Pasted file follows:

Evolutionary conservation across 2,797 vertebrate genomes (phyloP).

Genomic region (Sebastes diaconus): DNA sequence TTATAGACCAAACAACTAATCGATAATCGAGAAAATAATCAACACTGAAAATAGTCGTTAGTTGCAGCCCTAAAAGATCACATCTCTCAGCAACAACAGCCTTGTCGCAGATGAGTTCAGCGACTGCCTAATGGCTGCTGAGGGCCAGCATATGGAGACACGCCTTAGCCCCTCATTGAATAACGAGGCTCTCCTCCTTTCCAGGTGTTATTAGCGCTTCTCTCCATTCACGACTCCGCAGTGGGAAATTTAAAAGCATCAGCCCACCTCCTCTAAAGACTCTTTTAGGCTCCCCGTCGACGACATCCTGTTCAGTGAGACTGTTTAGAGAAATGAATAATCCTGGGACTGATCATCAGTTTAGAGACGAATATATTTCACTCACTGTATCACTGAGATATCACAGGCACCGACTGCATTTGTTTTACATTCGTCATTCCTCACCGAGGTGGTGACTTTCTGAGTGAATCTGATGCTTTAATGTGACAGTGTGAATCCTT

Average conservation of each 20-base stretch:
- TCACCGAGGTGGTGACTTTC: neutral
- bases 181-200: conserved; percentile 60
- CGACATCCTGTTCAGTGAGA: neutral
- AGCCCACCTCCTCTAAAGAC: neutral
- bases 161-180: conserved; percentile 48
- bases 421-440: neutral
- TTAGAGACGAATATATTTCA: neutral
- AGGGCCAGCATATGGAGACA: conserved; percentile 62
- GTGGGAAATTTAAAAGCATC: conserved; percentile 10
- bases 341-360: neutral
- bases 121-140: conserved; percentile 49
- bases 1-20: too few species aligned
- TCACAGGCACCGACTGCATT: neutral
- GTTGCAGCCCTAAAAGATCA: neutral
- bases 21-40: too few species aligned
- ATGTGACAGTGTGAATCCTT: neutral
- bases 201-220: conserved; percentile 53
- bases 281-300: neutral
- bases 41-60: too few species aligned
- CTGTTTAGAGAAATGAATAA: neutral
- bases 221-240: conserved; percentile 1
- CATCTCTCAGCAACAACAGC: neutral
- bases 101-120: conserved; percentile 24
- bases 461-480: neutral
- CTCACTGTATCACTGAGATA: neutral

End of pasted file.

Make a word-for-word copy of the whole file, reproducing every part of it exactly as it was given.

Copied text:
Evolutionary conservation across 2,797 vertebrate genomes (phyloP).

Genomic region (Sebastes diaconus): DNA sequence TTATAGACCAAACAACTAATCGATAATCGAGAAAATAATCAACACTGAAAATAGTCGTTAGTTGCAGCCCTAAAAGATCACATCTCTCAGCAACAACAGCCTTGTCGCAGATGAGTTCAGCGACTGCCTAATGGCTGCTGAGGGCCAGCATATGGAGACACGCCTTAGCCCCTCATTGAATAACGAGGCTCTCCTCCTTTCCAGGTGTTATTAGCGCTTCTCTCCATTCACGACTCCGCAGTGGGAAATTTAAAAGCATCAGCCCACCTCCTCTAAAGACTCTTTTAGGCTCCCCGTCGACGACATCCTGTTCAGTGAGACTGTTTAGAGAAATGAATAATCCTGGGACTGATCATCAGTTTAGAGACGAATATATTTCACTCACTGTATCACTGAGATATCACAGGCACCGACTGCATTTGTTTTACATTCGTCATTCCTCACCGAGGTGGTGACTTTCTGAGTGAATCTGATGCTTTAATGTGACAGTGTGAATCCTT

Average conservation of each 20-base stretch:
- TCACCGAGGTGGTGACTTTC: neutral
- bases 181-200: conserved; percentile 60
- CGACATCCTGTTCAGTGAGA: neutral
- AGCCCACCTCCTCTAAAGAC: neutral
- bases 161-180: conserved; percentile 48
- bases 421-440: neutral
- TTAGAGACGAATATATTTCA: neutral
- AGGGCCAGCATATGGAGACA: conserved; percentile 62
- GTGGGAAATTTAAAAGCATC: conserved; percentile 10
- bases 341-360: neutral
- bases 121-140: conserved; percentile 49
- bases 1-20: too few species aligned
- TCACAGGCACCGACTGCATT: neutral
- GTTGCAGCCCTAAAAGATCA: neutral
- bases 21-40: too few species aligned
- ATGTGACAGTGTGAATCCTT: neutral
- bases 201-220: conserved; percentile 53
- bases 281-300: neutral
- bases 41-60: too few species aligned
- CTGTTTAGAGAAATGAATAA: neutral
- bases 221-240: conserved; percentile 1
- CATCTCTCAGCAACAACAGC: neutral
- bases 101-120: conserved; percentile 24
- bases 461-480: neutral
- CTCACTGTATCACTGAGATA: neutral